Industrial kitchen with 20 foot refrigerated container and freezer room.
Staff quarters with eight large rooms able to accommodate three full time staff members.
Three boats which include: - A forty foot Ramco design transport boat with twin 350 HP Yamaha engines - Fishing and dive boat (30 foot) with 225 HP Yamaha engine - All-purpose longboat with 60 HP Yamaha engine.
Six kayaks (two doubles and four singles)
Question and Answer The reason for sale is the owner and his family have built the resort from scratch over the last six years and it has taken its toll. We can supply you with full detailed financials. Currently the resort is full with bookings through to February 2013 The resort when full turns over approximately A$70,000 per week which includes accommodation, liquor and dive outings. There are approved plans for another 9 bures which would certainly enhance the numbers. At the moment the resort is forced to turn away customers because of rooms.
Viwa. The ferry ride costs F$140 one way, this is the guests expense. The trip from Waya to the island is part of the tariff absorbed by the resort. You can also take a helicopter from Nadi to the resort. It is around US$600 one way per person for the 30 minute journey. The twin Yamaha's on the ocean going vessel burn through around 35 litres of fuel each for the return journey.
Insurance seems high. Is that specific to the Yasawas? What does it cover? Insurance is by Lloyds of London negotiated through AON Risk...one of the largest brokers in the world. The resort is covered for everything except tsunamis. The resort is very substantially built.
What is the average room rate and what is the high and low season with occupancy rates (average)? There are 11 bures... three of them are double bedrooms. they are renting for F$ 3600.00 per week. multiply that by four for a month and you have F $39,600.00 and by four for the month and you have F$158,400. The average occupancy from July to December has been in fact around 90%. The bookings for January 2012 were around 90% full and February...a seasonally quiet time came in at 82%. . They are also getting a lot of diving activity since the waters are pristine and coral reefs luxuriant and beautiful.. What does it cost to get from mainland to Viwa Resort? There are two components for the journey for most guests. A fast ferry ride from Denaru in Nadi Fiji which takes guests to Waya in the Yasawas ( takes about two hoursÂ )They are then picked up by the resort's 10 metre ocean going vessel for the 20-30 minute trip to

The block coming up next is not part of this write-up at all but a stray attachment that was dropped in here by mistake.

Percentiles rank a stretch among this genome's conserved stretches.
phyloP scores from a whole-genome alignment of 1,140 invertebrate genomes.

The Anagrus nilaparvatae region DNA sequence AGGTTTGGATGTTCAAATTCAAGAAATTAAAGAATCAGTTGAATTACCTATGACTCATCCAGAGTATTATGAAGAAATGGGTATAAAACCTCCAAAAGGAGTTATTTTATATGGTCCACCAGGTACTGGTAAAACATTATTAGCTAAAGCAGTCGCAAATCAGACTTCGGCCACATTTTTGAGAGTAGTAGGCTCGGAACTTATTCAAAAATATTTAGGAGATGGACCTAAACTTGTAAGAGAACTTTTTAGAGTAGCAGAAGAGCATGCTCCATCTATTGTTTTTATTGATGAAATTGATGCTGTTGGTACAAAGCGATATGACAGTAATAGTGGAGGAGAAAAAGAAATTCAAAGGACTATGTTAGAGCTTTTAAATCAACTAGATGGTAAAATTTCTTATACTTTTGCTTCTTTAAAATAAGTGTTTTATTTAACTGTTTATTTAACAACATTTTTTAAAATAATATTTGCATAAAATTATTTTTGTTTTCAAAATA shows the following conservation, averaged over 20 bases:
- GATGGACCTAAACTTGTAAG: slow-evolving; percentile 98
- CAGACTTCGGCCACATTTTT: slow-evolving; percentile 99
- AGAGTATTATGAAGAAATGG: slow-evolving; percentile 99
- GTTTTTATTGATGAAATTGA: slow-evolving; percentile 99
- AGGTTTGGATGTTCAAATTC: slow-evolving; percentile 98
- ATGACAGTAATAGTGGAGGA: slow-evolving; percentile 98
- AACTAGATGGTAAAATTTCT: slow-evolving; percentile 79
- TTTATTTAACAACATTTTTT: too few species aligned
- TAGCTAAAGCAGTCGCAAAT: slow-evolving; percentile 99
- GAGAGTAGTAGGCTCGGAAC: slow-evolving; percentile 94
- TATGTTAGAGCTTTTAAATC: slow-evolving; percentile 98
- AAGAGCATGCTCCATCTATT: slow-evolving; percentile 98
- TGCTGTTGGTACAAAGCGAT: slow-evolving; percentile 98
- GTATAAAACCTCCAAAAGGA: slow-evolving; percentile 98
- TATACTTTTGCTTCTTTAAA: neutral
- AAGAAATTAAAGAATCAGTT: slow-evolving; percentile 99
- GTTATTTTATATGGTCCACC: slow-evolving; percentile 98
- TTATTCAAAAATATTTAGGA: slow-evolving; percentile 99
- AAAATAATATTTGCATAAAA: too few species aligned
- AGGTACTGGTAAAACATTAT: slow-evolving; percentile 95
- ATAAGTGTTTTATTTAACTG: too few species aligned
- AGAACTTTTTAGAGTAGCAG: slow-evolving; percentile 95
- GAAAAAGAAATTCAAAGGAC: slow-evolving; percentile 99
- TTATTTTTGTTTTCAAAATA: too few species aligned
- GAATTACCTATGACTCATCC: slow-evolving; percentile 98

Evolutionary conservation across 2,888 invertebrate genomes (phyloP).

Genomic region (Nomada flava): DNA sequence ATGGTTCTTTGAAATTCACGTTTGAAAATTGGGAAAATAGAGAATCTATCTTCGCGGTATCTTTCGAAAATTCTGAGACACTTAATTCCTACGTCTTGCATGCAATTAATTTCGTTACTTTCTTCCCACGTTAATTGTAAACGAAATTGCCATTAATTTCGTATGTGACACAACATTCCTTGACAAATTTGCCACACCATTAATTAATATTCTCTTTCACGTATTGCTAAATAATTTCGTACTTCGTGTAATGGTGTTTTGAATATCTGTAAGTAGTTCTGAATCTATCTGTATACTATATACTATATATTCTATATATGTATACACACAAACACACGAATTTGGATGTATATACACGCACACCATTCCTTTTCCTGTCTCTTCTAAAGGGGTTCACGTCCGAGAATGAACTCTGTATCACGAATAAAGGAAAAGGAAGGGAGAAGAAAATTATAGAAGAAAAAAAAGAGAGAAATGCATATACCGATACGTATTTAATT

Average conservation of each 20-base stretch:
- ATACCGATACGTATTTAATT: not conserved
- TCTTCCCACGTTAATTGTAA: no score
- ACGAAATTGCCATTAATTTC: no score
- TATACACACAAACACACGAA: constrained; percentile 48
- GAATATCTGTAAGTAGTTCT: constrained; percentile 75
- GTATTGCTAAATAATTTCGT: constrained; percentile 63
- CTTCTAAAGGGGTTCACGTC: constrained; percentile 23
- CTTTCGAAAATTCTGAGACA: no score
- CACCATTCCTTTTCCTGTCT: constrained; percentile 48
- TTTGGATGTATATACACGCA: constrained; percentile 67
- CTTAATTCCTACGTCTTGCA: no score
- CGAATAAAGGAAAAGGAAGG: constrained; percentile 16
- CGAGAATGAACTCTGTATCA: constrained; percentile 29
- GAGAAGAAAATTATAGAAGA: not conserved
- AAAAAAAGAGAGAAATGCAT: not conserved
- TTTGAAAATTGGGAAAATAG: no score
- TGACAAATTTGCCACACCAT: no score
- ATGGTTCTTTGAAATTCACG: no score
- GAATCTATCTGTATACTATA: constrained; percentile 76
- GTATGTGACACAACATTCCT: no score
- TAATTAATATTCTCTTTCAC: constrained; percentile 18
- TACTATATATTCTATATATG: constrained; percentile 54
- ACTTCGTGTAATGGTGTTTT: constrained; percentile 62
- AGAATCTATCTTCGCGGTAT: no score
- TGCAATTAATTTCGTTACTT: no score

to you. They also have good contacts with the government instrumentalities. The owner's daughter is also the Dive master and has considerable experience with the dive sites, currents, weather etc. Recall there are two compressors plus dive gear for around 10 people at the resort. The owner would also be valuable in sourcing the building materials and contractors to complete the next stage of the resort.
Fuel also seems high. How many units did you say there were? Are they powered up 24 / 7? What is the power setup? Have you considered a green alternative?
Can you please explain the proposed transition plan and staffing in more detail? The transition plan is flexible and up for discussion. The owner and his family obviously have considerable experience dealing with the local people and with the various service suppliers on the mainland which might be valuable